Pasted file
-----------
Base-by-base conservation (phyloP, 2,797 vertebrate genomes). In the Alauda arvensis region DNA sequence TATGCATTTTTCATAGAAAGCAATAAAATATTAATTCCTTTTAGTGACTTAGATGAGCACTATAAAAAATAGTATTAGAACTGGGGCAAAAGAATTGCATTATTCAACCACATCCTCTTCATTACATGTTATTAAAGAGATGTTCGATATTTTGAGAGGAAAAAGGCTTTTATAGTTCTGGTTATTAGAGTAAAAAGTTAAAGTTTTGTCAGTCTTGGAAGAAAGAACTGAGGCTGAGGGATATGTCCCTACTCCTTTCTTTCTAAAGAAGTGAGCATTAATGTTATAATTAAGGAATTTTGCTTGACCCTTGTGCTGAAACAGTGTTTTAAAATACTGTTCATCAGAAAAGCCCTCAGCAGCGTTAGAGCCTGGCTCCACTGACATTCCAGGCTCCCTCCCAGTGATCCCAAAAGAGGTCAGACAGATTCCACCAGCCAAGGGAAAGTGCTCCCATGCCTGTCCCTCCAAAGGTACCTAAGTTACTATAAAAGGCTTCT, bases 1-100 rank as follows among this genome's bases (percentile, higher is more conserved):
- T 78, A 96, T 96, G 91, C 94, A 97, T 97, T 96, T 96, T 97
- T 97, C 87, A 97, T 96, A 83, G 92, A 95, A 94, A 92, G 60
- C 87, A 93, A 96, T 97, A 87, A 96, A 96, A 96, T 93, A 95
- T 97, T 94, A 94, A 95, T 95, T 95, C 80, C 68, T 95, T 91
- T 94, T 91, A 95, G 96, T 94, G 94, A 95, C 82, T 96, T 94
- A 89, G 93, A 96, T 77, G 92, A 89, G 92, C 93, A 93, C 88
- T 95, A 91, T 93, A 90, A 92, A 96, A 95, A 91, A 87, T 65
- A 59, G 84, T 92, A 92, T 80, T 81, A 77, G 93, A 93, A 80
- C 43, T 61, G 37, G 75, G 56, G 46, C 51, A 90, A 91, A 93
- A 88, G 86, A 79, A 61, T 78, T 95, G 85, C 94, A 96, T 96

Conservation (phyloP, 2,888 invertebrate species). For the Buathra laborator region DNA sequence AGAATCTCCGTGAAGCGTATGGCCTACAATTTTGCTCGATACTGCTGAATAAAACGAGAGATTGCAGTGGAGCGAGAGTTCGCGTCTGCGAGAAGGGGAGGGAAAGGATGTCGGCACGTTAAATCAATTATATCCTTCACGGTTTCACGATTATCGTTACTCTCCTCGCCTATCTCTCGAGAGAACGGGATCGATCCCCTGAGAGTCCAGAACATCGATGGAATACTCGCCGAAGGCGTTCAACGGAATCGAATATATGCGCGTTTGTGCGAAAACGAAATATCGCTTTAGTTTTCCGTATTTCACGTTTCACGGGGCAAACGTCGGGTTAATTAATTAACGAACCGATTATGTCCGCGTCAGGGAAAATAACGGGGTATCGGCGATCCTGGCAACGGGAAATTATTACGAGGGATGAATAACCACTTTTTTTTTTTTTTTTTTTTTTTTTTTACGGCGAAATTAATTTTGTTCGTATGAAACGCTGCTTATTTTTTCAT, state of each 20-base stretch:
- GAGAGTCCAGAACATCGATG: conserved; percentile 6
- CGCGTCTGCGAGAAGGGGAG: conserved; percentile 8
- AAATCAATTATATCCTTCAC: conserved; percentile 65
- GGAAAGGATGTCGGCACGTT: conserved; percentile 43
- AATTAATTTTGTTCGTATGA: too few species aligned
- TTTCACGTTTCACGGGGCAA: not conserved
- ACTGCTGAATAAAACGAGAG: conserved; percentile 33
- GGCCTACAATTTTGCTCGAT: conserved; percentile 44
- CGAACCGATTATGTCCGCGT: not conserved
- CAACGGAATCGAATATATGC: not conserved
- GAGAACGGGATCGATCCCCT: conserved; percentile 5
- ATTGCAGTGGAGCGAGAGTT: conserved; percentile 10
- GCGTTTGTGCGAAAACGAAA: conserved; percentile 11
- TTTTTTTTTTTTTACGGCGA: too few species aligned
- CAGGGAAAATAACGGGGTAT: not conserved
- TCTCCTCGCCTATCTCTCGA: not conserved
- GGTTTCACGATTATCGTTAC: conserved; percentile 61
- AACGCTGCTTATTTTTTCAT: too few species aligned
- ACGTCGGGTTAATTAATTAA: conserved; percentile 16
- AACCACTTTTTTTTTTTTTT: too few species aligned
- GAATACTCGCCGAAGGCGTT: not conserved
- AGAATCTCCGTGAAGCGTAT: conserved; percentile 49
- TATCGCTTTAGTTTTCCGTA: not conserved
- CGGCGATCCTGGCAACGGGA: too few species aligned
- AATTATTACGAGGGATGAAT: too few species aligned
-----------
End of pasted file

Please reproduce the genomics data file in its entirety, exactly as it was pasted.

Base-by-base conservation (phyloP, 2,797 vertebrate genomes). In the Alauda arvensis region DNA sequence TATGCATTTTTCATAGAAAGCAATAAAATATTAATTCCTTTTAGTGACTTAGATGAGCACTATAAAAAATAGTATTAGAACTGGGGCAAAAGAATTGCATTATTCAACCACATCCTCTTCATTACATGTTATTAAAGAGATGTTCGATATTTTGAGAGGAAAAAGGCTTTTATAGTTCTGGTTATTAGAGTAAAAAGTTAAAGTTTTGTCAGTCTTGGAAGAAAGAACTGAGGCTGAGGGATATGTCCCTACTCCTTTCTTTCTAAAGAAGTGAGCATTAATGTTATAATTAAGGAATTTTGCTTGACCCTTGTGCTGAAACAGTGTTTTAAAATACTGTTCATCAGAAAAGCCCTCAGCAGCGTTAGAGCCTGGCTCCACTGACATTCCAGGCTCCCTCCCAGTGATCCCAAAAGAGGTCAGACAGATTCCACCAGCCAAGGGAAAGTGCTCCCATGCCTGTCCCTCCAAAGGTACCTAAGTTACTATAAAAGGCTTCT, bases 1-100 rank as follows among this genome's bases (percentile, higher is more conserved):
- T 78, A 96, T 96, G 91, C 94, A 97, T 97, T 96, T 96, T 97
- T 97, C 87, A 97, T 96, A 83, G 92, A 95, A 94, A 92, G 60
- C 87, A 93, A 96, T 97, A 87, A 96, A 96, A 96, T 93, A 95
- T 97, T 94, A 94, A 95, T 95, T 95, C 80, C 68, T 95, T 91
- T 94, T 91, A 95, G 96, T 94, G 94, A 95, C 82, T 96, T 94
- A 89, G 93, A 96, T 77, G 92, A 89, G 92, C 93, A 93, C 88
- T 95, A 91, T 93, A 90, A 92, A 96, A 95, A 91, A 87, T 65
- A 59, G 84, T 92, A 92, T 80, T 81, A 77, G 93, A 93, A 80
- C 43, T 61, G 37, G 75, G 56, G 46, C 51, A 90, A 91, A 93
- A 88, G 86, A 79, A 61, T 78, T 95, G 85, C 94, A 96, T 96

Conservation (phyloP, 2,888 invertebrate species). For the Buathra laborator region DNA sequence AGAATCTCCGTGAAGCGTATGGCCTACAATTTTGCTCGATACTGCTGAATAAAACGAGAGATTGCAGTGGAGCGAGAGTTCGCGTCTGCGAGAAGGGGAGGGAAAGGATGTCGGCACGTTAAATCAATTATATCCTTCACGGTTTCACGATTATCGTTACTCTCCTCGCCTATCTCTCGAGAGAACGGGATCGATCCCCTGAGAGTCCAGAACATCGATGGAATACTCGCCGAAGGCGTTCAACGGAATCGAATATATGCGCGTTTGTGCGAAAACGAAATATCGCTTTAGTTTTCCGTATTTCACGTTTCACGGGGCAAACGTCGGGTTAATTAATTAACGAACCGATTATGTCCGCGTCAGGGAAAATAACGGGGTATCGGCGATCCTGGCAACGGGAAATTATTACGAGGGATGAATAACCACTTTTTTTTTTTTTTTTTTTTTTTTTTTACGGCGAAATTAATTTTGTTCGTATGAAACGCTGCTTATTTTTTCAT, state of each 20-base stretch:
- GAGAGTCCAGAACATCGATG: conserved; percentile 6
- CGCGTCTGCGAGAAGGGGAG: conserved; percentile 8
- AAATCAATTATATCCTTCAC: conserved; percentile 65
- GGAAAGGATGTCGGCACGTT: conserved; percentile 43
- AATTAATTTTGTTCGTATGA: too few species aligned
- TTTCACGTTTCACGGGGCAA: not conserved
- ACTGCTGAATAAAACGAGAG: conserved; percentile 33
- GGCCTACAATTTTGCTCGAT: conserved; percentile 44
- CGAACCGATTATGTCCGCGT: not conserved
- CAACGGAATCGAATATATGC: not conserved
- GAGAACGGGATCGATCCCCT: conserved; percentile 5
- ATTGCAGTGGAGCGAGAGTT: conserved; percentile 10
- GCGTTTGTGCGAAAACGAAA: conserved; percentile 11
- TTTTTTTTTTTTTACGGCGA: too few species aligned
- CAGGGAAAATAACGGGGTAT: not conserved
- TCTCCTCGCCTATCTCTCGA: not conserved
- GGTTTCACGATTATCGTTAC: conserved; percentile 61
- AACGCTGCTTATTTTTTCAT: too few species aligned
- ACGTCGGGTTAATTAATTAA: conserved; percentile 16
- AACCACTTTTTTTTTTTTTT: too few species aligned
- GAATACTCGCCGAAGGCGTT: not conserved
- AGAATCTCCGTGAAGCGTAT: conserved; percentile 49
- TATCGCTTTAGTTTTCCGTA: not conserved
- CGGCGATCCTGGCAACGGGA: too few species aligned
- AATTATTACGAGGGATGAAT: too few species aligned